Radiation mitigating activities ofL. against whole-body X-ray-induced damages in albino Wistar rat model.
3 Biotech. 2020 Dec ;10(12):507. Epub 2020 Nov 4. PMID: 33178550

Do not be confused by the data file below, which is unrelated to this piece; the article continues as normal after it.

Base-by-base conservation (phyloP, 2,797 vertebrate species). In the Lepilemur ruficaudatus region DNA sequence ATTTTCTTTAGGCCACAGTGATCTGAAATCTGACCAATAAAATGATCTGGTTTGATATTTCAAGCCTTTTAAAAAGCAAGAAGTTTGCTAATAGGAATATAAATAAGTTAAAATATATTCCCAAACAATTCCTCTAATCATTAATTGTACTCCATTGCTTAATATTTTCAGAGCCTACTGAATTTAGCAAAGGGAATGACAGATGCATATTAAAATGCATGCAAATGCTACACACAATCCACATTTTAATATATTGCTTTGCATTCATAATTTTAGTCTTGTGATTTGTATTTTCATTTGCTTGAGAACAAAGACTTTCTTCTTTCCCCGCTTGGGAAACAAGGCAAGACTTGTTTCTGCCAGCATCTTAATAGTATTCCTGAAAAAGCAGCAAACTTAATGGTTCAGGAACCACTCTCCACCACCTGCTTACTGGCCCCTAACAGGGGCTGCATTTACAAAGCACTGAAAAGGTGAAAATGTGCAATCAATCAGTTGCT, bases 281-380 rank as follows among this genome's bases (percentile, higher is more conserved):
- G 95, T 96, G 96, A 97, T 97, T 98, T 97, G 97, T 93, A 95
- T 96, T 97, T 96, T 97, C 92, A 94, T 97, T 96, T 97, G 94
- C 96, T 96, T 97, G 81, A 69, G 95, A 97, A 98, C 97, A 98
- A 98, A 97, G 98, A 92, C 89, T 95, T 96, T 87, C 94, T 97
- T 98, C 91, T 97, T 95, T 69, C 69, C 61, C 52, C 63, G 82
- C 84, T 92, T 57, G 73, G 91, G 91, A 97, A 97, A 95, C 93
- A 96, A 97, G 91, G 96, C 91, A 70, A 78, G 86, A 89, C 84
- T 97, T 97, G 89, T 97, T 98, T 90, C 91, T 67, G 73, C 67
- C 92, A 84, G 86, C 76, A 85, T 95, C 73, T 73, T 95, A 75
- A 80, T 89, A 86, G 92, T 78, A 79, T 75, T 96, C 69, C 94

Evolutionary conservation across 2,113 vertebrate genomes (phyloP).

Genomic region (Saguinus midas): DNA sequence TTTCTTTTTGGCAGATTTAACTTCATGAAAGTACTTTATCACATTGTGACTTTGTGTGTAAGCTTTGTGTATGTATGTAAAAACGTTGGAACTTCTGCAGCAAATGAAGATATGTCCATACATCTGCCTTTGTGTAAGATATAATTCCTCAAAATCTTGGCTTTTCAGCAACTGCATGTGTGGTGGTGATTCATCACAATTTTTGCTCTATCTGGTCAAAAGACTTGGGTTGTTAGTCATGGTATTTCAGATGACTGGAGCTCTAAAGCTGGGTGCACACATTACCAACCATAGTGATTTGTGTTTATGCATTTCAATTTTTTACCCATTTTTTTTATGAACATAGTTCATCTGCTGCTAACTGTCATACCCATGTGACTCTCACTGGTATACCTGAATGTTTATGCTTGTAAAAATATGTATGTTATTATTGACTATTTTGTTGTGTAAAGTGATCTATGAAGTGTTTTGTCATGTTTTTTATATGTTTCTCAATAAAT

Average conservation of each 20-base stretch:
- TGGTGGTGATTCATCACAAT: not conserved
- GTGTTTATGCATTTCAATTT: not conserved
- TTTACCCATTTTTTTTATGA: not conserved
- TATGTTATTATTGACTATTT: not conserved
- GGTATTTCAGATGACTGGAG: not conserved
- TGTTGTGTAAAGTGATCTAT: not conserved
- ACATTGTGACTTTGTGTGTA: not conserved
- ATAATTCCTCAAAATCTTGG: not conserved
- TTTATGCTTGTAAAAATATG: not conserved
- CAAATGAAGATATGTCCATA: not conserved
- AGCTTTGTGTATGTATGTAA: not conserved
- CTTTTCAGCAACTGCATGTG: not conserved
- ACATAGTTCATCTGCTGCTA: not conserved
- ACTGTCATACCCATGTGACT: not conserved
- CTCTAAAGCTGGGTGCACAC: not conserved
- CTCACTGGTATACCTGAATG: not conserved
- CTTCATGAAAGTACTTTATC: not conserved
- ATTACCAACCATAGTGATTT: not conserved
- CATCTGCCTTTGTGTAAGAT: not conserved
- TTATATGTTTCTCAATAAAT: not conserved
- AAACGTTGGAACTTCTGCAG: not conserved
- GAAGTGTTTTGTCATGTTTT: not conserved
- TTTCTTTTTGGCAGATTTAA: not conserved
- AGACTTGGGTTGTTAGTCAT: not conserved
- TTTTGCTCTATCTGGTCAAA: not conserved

In the present study, we investigated radiation mitigating activities ofL. () against whole-body X- ray induced damages in albino Wistar rat model. The animals were orally administered with 200 mg/kg bodyweight of hydroalcoholic leaf extract offor five consecutive days and on the fifth day, after the last dose of extract administration, animals were exposed to 4 Gy of X-rays. Rats were sacrificed 24 h post X-ray irradiation. The radiomitigating activity of the herb extract was assessed by micronucleus assay, histopathology of the small intestine and hematological parameters. Hepatic cyclooxygenase-2 (COX-2), interleukin-6 (IL-6) and interleukin -10 (IL-10) levels were assayed to validate the anti-inflammatory property. Biochemical estimations were also performed in RBC lysates to corroborate antioxidant properties in the leaf extract. HPLC analysis of crude extract confirmed the presence of standard flavonoid quercetin. Our results indicated that radiation elevated COX-2, IL-6 and decreased IL-10 levels and also induced micronucleus formation in polychromatic erythrocytes, simultaneously impairing hematological parameters along with erythrocyte antioxidants. The animals pre-treated withexhibited a significant decrease in the COX-2 ( ≤ 0.01), IL-6 levels ( ≤ 0.05) and also displayed significant increase in the hepatic IL-10 levels ( ≤ 0.01). Pre-treatment with plant extract improved antioxidant enzyme activities, hematological parameters and reduced the intestinal damage by recovering the architecture of the small intestine. Moreover, extract also rendered protection against radiation induced DNA damage, as evidenced bythe significant ( ≤ 0.01) decrease in the percentage of radiation-induced micronucleus in polychromatic erythrocytes. Furthermore, the herb extract treatment increased radiation LDfrom 6.6 Gy to 9.0 Gy, offering a dose reduction factor (DRF) of 1.36. Our findings for the first time propose the beneficial use ofas a radioprotector against X-ray induced damage.